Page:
|Title||Effect of receptor-ligand affinity on the strength of endothelial cell adhesion.|
|Publication Type||Journal Article|
|Year of Publication||1996|
|Authors||Y Xiao, and GA Truskey|
|Pagination||2869 - 2884|
The objective of this study was to determine the effect of receptor-ligand affinity on the strength of endothelial cell adhesion. Linear and cyclic forms of the fibronectin (Fn) cell-binding domain peptide Arg-Gly-Asp (RGD) were covalently immobilized to glass, and Fn was adsorbed onto glass slides. Bovine aortic endothelial cells attached to the surfaces for 15 min. The critical wall shear stress at which 50% of the cells detached increased nonlinearly with ligand density and was greater with immobilized cyclic RGD than with immobilized linear RGD or adsorbed Fn. To directly compare results for the different ligand densities, the receptor-ligand dissociation constant and force per bond were estimated from data for the critical shear stress and contact area. Total internal reflection fluorescence microscopy was used to measure the contact area as a function of separation distance. Contact area increased with increasing ligand density. Contact areas were similar for the immobilized peptides but were greater on surfaces with adsorbed Fn. The dissociation constant was determined by nonlinear regression of the net force on the cells to models that assumed that bonds were either uniformly stressed or that only bonds on the periphery of the contact region were stressed (peeling model). Both models provided equally good fits for cells attached to immobilized peptides whereas the peeling model produced a better fit of data for cells attached to adsorbed Fn. Cyclic RGD and linear RGD both bind to the integrin alpha v beta 3, but immobilized cyclic RGD exhibited a greater affinity than did linear RGD. Receptor affinities of Fn adsorbed to glycophase glass and Fn adsorbed to glass were similar. The number of bonds was calculated assuming binding equilibrium. The peeling model produced good linear fits between bond force and number of bonds. Results of this study indicate that 1) bovine aortic endothelial cells are more adherent on immobilized cyclic RGD peptide than linear RGD or adsorbed Fn, 2) increased adhesion is due to a greater affinity between cyclic RGD and its receptor, and 3) the affinity of RGD peptides and adsorbed Fn for their receptors is increased after immobilization.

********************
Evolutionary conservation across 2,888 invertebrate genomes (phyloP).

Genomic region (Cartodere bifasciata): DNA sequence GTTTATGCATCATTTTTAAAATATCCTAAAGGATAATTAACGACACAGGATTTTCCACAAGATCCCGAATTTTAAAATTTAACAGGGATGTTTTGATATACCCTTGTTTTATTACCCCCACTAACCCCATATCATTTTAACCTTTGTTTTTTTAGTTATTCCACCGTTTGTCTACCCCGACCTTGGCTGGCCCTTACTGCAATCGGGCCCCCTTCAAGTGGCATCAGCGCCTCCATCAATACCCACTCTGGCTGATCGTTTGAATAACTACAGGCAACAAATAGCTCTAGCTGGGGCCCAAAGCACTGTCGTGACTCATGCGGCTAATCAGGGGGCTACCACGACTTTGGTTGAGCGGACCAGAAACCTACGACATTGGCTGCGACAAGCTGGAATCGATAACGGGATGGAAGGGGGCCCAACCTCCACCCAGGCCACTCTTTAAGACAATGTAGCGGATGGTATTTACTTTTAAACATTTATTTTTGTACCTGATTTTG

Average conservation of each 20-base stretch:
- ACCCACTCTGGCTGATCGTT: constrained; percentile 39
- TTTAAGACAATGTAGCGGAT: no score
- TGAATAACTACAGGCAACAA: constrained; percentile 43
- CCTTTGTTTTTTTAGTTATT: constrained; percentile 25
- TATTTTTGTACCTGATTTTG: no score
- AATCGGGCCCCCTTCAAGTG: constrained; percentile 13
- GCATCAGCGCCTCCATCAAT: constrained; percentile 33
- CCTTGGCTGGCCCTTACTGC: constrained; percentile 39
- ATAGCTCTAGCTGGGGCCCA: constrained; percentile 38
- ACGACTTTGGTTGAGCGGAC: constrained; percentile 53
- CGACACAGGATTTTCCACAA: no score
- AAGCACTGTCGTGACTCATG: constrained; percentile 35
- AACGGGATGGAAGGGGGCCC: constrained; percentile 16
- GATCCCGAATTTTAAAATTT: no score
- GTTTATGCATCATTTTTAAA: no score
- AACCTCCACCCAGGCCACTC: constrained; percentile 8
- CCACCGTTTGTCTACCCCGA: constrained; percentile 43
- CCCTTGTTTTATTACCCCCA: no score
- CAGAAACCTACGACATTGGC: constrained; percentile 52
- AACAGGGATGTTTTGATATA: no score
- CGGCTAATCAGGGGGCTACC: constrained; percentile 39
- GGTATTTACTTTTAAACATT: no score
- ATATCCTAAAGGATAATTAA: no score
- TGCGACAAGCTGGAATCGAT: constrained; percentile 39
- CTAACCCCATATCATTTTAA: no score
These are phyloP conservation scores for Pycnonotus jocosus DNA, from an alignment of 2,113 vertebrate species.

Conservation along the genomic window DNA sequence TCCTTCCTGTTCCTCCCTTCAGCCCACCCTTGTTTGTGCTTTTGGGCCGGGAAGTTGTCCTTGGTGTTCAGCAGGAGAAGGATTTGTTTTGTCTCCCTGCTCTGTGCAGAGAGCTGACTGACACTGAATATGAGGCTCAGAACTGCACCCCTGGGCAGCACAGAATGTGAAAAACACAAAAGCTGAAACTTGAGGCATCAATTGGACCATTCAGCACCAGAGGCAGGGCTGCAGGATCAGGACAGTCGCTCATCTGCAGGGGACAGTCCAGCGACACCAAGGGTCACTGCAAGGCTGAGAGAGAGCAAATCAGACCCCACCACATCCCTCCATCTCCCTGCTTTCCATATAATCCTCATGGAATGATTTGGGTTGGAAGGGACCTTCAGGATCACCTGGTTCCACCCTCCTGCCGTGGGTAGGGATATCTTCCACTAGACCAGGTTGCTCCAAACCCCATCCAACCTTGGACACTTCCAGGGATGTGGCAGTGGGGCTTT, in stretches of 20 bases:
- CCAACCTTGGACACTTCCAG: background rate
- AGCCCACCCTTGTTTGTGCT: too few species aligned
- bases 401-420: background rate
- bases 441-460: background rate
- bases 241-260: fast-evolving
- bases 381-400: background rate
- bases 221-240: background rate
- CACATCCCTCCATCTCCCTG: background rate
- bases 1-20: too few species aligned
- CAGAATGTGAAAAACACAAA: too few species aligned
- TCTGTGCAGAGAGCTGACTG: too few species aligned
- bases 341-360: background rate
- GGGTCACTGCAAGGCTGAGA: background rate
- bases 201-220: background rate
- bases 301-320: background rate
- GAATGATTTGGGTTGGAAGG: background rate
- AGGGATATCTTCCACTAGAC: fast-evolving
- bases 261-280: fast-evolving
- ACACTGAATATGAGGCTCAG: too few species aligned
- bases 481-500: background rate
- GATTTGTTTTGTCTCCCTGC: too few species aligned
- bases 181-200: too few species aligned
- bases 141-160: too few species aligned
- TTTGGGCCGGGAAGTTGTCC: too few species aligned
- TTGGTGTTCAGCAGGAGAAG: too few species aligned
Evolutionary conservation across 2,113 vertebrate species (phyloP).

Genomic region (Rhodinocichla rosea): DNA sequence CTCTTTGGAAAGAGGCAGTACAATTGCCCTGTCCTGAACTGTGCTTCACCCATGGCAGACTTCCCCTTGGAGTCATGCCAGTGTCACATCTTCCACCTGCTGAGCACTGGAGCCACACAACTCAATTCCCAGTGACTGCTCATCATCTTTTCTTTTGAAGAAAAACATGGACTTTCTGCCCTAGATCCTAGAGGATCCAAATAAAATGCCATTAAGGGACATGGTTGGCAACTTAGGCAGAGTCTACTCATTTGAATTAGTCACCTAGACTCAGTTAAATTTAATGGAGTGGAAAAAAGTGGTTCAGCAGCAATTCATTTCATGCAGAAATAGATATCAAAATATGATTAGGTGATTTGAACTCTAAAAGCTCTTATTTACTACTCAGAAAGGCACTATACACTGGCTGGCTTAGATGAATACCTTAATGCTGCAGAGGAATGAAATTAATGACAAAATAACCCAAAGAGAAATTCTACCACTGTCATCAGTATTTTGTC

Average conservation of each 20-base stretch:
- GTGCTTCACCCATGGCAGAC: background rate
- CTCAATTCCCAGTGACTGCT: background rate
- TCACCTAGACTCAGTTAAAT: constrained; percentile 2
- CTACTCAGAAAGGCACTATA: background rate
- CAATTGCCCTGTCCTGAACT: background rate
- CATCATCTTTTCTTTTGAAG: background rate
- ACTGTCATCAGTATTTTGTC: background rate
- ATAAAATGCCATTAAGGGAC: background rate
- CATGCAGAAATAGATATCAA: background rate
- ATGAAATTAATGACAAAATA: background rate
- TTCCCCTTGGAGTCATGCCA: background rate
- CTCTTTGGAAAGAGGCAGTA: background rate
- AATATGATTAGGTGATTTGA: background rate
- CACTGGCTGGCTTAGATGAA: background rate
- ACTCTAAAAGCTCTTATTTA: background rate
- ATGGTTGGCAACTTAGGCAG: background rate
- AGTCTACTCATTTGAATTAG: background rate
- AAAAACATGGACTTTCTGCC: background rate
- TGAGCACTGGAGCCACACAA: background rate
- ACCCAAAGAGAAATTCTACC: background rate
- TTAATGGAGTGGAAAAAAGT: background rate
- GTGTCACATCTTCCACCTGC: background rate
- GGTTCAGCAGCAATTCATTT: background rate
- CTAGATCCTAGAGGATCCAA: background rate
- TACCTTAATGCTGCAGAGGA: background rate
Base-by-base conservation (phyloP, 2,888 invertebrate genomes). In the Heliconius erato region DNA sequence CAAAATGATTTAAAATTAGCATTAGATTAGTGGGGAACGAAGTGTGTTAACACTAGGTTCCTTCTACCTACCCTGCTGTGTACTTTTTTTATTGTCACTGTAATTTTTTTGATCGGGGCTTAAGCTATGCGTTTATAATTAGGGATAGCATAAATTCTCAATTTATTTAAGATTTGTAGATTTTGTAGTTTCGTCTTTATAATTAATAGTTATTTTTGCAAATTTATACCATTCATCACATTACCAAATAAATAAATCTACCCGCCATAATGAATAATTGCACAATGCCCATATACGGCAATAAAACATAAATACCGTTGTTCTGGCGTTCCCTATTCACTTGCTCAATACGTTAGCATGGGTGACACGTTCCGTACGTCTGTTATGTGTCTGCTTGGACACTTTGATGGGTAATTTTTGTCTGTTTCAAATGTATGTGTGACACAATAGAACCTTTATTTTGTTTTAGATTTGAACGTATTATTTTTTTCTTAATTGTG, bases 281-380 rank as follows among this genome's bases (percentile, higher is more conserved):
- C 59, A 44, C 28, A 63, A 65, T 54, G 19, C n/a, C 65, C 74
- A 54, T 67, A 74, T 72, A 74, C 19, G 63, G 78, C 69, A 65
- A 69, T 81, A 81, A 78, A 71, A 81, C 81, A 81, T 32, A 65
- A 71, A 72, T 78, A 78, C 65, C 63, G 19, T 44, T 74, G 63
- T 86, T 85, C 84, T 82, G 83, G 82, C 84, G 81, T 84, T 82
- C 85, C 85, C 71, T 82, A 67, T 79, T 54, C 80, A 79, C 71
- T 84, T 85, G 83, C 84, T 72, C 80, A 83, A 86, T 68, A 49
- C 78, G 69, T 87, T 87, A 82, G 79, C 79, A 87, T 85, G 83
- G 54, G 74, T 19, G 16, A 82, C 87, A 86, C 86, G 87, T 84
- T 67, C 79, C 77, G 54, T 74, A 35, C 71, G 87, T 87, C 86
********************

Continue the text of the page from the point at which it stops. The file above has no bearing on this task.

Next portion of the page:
|Short Title||Biophysical Journal|